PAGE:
My weird Facebook journey (and why we may not be friends)

I am not your typical Facebook user.

I boycotted the site when it first came to my college. At the time, it seemed like a virtual popularity contest with people constantly asking each other, “How many friends do you have?” Of course the term “friends” was loosely defined as a lot of people became friends with anyone and everyone. I also didn’t like that my roommates posted where they lived and their entire class schedule. It made me uncomfortable knowing that that much information was out there – even in the days when Facebook was limited to college students.

Over time, my reasons for boycotting changed. It became more about me being stubborn and not wanting to cave. Everyone knew I wasn’t on the site and tried to get me to give in. They were all surprised when I jumped on Twitter so quickly two years ago. I can’t tell you how many times I was asked, “How can you be on Twitter but not Facebook?” To be honest, I didn’t really have a good response.

Facebook logoWhile boycotting the site, I still kept tabs on Facebook. From a professional standpoint, it was impossible to ignore the value of the site in communicating with your audience. So when I decided to create a page for the program I run, I knew the inevitable had to come: it was time to join Facebook. (I was also pushed by a group of friends who refused to share pictures from our trip to Puerto Vallarta unless I joined Facebook. Mean but effective!)

I spent my first week on Facebook trying to figure out how I wanted to use the site and untagging photos (my college roommates were just a little excited that I joined and got tag-happy). When I joined Twitter, I decided early on I would use it as a mix of professional and personal updates. I felt comfortable connecting with people I had never met, particularly people in my industry in Indianapolis, as a way to build my network.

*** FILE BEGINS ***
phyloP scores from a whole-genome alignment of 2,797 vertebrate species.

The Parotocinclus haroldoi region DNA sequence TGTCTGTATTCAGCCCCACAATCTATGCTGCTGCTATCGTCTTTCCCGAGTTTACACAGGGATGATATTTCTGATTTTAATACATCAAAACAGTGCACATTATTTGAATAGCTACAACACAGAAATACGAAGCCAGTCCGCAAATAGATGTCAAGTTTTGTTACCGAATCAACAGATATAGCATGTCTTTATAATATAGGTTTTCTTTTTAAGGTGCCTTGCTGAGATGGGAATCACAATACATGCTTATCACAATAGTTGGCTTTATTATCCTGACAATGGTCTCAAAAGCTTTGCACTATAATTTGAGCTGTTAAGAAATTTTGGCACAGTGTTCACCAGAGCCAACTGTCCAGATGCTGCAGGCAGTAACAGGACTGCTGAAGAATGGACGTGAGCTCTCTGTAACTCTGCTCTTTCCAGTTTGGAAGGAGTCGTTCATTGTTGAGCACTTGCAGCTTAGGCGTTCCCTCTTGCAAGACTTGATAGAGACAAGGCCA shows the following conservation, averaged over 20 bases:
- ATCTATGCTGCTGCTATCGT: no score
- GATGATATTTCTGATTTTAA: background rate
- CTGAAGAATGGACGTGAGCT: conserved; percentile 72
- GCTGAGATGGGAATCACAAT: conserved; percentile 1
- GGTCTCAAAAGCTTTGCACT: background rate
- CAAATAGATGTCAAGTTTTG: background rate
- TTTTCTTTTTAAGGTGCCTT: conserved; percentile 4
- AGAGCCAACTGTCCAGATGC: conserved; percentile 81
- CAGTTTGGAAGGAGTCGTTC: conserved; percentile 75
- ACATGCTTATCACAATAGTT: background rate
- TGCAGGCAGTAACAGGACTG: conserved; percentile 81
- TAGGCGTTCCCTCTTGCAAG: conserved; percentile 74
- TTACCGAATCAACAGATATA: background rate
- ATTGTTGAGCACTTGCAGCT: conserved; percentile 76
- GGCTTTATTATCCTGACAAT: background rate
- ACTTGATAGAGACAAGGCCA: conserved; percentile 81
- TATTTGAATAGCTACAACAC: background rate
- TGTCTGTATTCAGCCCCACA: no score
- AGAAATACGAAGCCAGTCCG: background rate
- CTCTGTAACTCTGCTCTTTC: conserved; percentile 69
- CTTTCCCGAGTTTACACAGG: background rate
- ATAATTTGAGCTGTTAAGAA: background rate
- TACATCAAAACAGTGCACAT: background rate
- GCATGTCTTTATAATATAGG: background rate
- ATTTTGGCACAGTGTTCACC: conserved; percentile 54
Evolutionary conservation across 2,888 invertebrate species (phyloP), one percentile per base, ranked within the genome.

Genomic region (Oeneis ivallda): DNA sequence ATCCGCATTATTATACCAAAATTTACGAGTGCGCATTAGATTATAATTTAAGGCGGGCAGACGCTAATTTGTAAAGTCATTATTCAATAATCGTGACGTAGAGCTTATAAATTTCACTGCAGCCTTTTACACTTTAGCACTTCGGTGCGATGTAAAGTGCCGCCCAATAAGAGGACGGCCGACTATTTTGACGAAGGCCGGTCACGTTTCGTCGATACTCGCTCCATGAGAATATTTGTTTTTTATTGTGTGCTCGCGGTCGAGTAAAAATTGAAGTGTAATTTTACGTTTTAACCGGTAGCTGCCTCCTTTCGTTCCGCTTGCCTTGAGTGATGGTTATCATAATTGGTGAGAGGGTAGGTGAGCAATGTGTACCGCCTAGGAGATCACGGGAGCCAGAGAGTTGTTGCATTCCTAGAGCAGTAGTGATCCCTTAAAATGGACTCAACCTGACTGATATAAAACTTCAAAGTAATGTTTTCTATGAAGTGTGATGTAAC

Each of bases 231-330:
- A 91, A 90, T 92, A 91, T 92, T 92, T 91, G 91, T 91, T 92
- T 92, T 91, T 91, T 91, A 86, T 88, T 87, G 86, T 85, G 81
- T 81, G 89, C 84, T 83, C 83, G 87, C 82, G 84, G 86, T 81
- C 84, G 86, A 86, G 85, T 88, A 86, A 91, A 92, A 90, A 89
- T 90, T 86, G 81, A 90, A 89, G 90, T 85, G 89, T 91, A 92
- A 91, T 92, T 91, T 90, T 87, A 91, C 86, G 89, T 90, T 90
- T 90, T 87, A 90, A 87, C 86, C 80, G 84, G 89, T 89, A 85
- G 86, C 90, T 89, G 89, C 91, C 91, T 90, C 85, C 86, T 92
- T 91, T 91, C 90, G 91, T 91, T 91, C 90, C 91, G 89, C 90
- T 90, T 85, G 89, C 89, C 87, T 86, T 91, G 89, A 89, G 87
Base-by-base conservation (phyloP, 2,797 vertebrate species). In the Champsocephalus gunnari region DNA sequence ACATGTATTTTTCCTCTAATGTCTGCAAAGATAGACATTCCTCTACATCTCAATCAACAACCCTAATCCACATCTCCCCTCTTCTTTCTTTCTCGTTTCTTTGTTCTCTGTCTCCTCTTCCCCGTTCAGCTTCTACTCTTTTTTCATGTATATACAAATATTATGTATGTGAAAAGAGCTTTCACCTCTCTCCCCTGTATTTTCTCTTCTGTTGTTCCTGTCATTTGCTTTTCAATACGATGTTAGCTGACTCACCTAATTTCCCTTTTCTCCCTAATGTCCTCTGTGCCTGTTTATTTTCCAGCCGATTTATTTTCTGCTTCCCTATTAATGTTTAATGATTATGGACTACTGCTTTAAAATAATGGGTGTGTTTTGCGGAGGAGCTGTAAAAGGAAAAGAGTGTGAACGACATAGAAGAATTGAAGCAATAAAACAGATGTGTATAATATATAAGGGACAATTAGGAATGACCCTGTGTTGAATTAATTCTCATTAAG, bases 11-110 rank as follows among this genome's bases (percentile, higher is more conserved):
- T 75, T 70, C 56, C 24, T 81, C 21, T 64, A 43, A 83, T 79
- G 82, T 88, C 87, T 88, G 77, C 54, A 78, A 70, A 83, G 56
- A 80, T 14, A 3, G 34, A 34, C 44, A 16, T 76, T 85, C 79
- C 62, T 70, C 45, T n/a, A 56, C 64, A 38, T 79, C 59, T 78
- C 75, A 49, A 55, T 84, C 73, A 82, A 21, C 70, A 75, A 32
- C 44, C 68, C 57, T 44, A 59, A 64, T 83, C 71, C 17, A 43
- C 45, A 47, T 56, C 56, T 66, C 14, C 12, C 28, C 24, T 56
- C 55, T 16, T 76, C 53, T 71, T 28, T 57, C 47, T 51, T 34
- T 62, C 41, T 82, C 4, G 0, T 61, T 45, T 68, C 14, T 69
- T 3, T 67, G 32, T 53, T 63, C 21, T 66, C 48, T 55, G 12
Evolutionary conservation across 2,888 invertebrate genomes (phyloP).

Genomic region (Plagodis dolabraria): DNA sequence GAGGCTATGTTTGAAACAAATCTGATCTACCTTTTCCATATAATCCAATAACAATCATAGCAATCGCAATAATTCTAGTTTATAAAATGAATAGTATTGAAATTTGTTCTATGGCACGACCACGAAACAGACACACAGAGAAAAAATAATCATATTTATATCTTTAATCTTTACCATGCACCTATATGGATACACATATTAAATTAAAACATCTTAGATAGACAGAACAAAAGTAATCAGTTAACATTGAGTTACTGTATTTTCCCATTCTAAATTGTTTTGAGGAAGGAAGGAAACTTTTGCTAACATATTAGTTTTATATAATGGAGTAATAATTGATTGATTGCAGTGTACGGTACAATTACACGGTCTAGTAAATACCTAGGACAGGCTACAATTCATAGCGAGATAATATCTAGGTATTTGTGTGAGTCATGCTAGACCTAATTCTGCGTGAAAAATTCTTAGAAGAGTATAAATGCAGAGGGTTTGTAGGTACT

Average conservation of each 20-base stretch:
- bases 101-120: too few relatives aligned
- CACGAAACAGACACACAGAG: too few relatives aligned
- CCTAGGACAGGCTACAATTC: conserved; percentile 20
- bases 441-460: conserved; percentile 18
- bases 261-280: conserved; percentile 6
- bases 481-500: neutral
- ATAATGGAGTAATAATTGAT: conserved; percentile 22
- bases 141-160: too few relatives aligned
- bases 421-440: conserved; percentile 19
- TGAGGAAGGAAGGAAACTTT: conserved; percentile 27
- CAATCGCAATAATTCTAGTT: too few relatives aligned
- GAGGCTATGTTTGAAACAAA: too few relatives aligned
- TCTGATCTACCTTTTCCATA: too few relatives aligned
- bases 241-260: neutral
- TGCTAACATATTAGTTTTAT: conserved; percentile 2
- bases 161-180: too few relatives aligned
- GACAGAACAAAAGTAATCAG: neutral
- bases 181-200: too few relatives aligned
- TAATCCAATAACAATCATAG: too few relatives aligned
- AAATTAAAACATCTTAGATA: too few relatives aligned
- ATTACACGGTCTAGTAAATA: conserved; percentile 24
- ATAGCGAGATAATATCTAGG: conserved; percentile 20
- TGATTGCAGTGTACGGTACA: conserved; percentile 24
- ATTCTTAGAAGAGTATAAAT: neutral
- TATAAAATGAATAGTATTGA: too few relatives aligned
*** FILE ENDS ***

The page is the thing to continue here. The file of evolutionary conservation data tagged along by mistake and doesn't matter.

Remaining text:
For whatever reason, I just didn’t view Facebook the same way. I wanted to keep it more personal and only connect with people that I actually had a real life relationship with. It’s not that I am a different person on Twitter than I am on Facebook – what you see is what you get with me. However, I am more conscious of what I post on Twitter and feel more comfortable expressing personal opinions on Facebook where I have more control over who sees what updates.

So if we’re not friends on Facebook, this is probably why. It’s definitely made for some awkward moments when I’ve had to deny friendship requests. In some cases, I’ll try to offer an explanation and most of the time people get it. But every time it definitely feels awkward.

So how do you use Facebook? How do you handle denying friendship requests? Do you think it makes sense to separate personal from professional across social media platforms or does it come across as editing yourself? Let me know your thoughts!

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2 thoughts on “My weird Facebook journey (and why we may not be friends)

  1. Excellent points Melanie.

    I totally agree with some of the points you’ve made, and I too kept my Facebook completely personal for a long time. As I was job searching though, I found that it could become a great tool for my professional network to get to know me better (than they had through Twitter).

    Walking the line between personal and professional use of Facebook is possible, you just have to tread carefully. (The same way you would tread the line of personal and professional use of Twitter.)

    I try to use Facebook as a mix of personal and professional because that way (as far as online platforms go) can I really be (buzzword alert) authentic. I don’t consider keeping it professional as editing myself, because I am a professional person. I like to go out and have fun with my friends, I just don’t do so often and usually forget to take pictures anyway.

  2. Thanks for sharing your thoughts Julia!

    I think it comes down to personal preference and what you are comfortable with. In our industry, it helps to know how to use social media platforms so I think there can be an expectation that your profiles will be public (to a certain extent). I’m sure I’ll get there with my Facebook page but for now I like having it be somewhat separate.

    Either way, it makes for an interesting discussion!

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